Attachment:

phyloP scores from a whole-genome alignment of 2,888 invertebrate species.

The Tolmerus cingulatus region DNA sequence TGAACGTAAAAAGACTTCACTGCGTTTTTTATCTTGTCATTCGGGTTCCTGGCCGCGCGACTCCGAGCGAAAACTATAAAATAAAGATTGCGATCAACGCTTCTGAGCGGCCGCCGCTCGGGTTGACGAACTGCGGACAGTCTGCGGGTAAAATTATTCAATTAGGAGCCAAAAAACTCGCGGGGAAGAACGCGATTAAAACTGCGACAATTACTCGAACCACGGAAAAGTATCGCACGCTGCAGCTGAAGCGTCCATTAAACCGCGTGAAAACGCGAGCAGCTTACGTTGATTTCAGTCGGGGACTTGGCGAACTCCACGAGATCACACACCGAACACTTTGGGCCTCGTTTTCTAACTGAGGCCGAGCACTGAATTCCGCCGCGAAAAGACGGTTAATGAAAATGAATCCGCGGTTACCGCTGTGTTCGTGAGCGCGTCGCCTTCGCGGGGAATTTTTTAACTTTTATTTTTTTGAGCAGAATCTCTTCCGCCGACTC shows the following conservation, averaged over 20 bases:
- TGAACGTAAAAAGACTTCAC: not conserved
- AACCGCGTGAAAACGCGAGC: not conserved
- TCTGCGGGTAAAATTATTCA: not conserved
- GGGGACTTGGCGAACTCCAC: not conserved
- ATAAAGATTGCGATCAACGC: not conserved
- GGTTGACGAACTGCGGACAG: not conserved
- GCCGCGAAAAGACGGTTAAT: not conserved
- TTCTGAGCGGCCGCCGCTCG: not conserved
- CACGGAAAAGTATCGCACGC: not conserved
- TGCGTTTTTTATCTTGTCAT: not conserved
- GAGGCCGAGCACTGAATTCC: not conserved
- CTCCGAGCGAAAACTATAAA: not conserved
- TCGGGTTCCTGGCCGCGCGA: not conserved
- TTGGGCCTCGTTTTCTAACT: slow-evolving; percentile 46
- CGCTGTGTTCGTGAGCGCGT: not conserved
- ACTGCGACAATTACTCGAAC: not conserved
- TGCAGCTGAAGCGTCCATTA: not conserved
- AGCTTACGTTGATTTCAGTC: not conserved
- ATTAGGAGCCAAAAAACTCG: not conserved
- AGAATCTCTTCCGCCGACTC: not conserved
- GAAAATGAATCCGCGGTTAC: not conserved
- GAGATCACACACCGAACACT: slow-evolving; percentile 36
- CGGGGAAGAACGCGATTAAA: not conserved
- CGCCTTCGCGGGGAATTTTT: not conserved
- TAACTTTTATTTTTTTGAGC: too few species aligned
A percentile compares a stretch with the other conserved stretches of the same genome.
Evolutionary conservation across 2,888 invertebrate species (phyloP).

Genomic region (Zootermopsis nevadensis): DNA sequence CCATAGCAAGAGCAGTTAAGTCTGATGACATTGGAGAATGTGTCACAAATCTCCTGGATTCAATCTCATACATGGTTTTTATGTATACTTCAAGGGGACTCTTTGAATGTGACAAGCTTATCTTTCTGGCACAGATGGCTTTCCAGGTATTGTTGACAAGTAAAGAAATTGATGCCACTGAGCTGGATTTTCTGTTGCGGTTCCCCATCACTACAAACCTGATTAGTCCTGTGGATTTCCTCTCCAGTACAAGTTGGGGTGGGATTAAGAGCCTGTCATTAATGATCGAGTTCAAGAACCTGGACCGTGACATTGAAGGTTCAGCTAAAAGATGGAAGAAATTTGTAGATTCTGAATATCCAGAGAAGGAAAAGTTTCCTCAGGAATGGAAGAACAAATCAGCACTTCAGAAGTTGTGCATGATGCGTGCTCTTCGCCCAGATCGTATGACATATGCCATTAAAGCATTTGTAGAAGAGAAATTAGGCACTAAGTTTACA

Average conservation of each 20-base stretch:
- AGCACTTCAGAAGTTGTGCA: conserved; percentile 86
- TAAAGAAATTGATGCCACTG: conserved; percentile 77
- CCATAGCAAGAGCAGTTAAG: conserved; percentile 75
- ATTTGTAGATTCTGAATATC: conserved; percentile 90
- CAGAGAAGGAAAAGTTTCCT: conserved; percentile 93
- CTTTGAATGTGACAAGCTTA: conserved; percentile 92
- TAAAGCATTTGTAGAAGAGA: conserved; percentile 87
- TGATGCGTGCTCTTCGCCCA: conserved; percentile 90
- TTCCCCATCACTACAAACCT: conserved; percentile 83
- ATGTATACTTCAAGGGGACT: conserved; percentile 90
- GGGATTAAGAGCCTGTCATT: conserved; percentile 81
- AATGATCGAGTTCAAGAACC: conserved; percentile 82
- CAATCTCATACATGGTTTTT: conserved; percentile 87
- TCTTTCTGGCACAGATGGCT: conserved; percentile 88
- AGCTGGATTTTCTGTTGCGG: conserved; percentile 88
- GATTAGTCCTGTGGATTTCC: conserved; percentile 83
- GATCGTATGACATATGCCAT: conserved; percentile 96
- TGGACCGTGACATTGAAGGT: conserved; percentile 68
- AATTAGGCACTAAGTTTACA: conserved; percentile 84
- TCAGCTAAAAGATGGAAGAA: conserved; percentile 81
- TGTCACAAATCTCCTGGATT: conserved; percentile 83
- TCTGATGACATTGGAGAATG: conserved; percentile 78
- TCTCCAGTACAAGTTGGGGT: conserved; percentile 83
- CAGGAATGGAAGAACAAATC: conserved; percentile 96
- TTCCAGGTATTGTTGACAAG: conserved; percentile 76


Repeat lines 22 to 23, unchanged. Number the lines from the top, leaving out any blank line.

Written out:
- AGAATCTCTTCCGCCGACTC: not conserved
- GAAAATGAATCCGCGGTTAC: not conserved